Posted in Autism, Family, Parenting, Uncategorized

Autism to The Max

I’m not shocked when I Imagehear a story of a cruel and ignorant letter about a child with Autism (this one because the child was allegedly making noise outside playing, isn’t that what we want, children outside playing?). I am a Mom of a child with Autism. You wouldn’t believe what some people will say to or about a child with special needs.

Somehow people seem to think they have the right to comment to or about your child because the child has special needs. People you know, strangers, it’s not limited; they comment on your child’s behaviour, their appearance, your parenting, etc. Image

In stores, at school, in the park, at a Children’s Museum, all over the place, adults and children think they can maltreat special needs people.

My child has been called ‘defective’, ‘stupid’, ‘retarded’, ‘loser’, ‘idiot’, etc. He has been hit, pushed, slapped, had his head smashed against a wall, called names, mocked, teased, tormented, his personal belongings stolen and/or destroyed and more. It’s astonishing. It’s ignorant. It’s rude. It’s audacious. It’s vulgar. Yet people somehow feel they have the right to do and say horrible things.

Why?                                                                                                                                                   Because they are bullies. ImageThis is not a majority of people. The majority of people are caring, empathetic, helpful, polite, or just nicely pretend they don’t notice. This letter, while upsetting is just one person expressing ignorance, lack of intelligence, lack of empathy, and just basically being vile.

I always consider the source of rudeness. I have always told my child this as well. The behaviour says much more about the person who wrote the letter than the people that received it.autism8

I do get a little concerned when I hear these stories, obviously because of the loathsome behaviour, but also because the fundraising that seems to go along with these type of stories. I do hope the police look into everyone who could have written this letter. Maybe they can’t do anything officially, but maybe some mediation could be offered to help those in the neighbourhood come together.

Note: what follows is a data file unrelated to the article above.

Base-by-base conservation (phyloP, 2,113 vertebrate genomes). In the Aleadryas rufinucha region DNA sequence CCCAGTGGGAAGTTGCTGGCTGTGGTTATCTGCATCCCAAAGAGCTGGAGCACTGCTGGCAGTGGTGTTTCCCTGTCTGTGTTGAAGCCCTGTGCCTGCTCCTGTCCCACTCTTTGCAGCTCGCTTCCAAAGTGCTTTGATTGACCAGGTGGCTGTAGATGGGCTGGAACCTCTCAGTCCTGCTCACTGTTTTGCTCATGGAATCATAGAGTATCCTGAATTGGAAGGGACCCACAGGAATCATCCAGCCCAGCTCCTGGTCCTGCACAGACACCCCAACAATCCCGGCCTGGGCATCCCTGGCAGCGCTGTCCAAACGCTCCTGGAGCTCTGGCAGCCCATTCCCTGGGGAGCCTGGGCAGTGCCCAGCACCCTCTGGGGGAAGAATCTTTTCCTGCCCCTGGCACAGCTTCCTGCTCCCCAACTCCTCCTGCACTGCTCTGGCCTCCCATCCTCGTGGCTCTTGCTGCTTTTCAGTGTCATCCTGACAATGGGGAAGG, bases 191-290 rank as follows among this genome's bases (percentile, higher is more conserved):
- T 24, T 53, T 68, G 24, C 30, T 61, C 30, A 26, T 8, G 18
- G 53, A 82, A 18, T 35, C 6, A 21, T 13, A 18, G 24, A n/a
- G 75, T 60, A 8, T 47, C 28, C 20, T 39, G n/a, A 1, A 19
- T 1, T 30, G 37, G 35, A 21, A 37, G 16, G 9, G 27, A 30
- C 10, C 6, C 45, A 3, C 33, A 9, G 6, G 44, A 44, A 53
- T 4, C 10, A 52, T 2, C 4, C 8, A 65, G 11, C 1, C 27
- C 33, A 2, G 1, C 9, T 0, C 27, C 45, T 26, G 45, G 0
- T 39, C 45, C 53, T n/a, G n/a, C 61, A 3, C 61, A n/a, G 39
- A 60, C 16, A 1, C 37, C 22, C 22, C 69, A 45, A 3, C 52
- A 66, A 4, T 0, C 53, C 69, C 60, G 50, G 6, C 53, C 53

Although people get angry and incensed about incidents like these it doesn’t change the fact that help for children with special needs is difficult to come by and these children are high maintenance.

I’ve been asked if I would like a normal child instead of my child. It’s a ridiculous question. I love my child. I don’t look at my child and see labels. I don’t see a disability. I see his smile. I hear his boisterous laughter. I look at his angelic face when he’s sleeping and my heart shudders because the love I feel for him is so deep. I’m frightened for him when there is Imageso much hate for him in this world, merely because he has an illness.

Managing his various illnesses is difficult, but they aren’t him, just challenges to overcome. They don’t make me ignore his brilliance, his cleverness, his humour, and his amazing way of thinking.

Would I like it to be easier for him, yes.

Would I like it be easier for me, honestly, yes.

But what is normal? Maybe if people got to know people as individuals they wouldn’t just see the differences or the labels. They’d see the person. They’d see a friend, a brother, a sister, a Mom, a Dad, a neighbour, a teacher, a minister, a postal worker, a store clerk, a genius, an aunt, an uncle, a cousin…a person.

This letter touches people because it’s so obviously horrible, but even the subtle prejudice that runs through society can be damaging.

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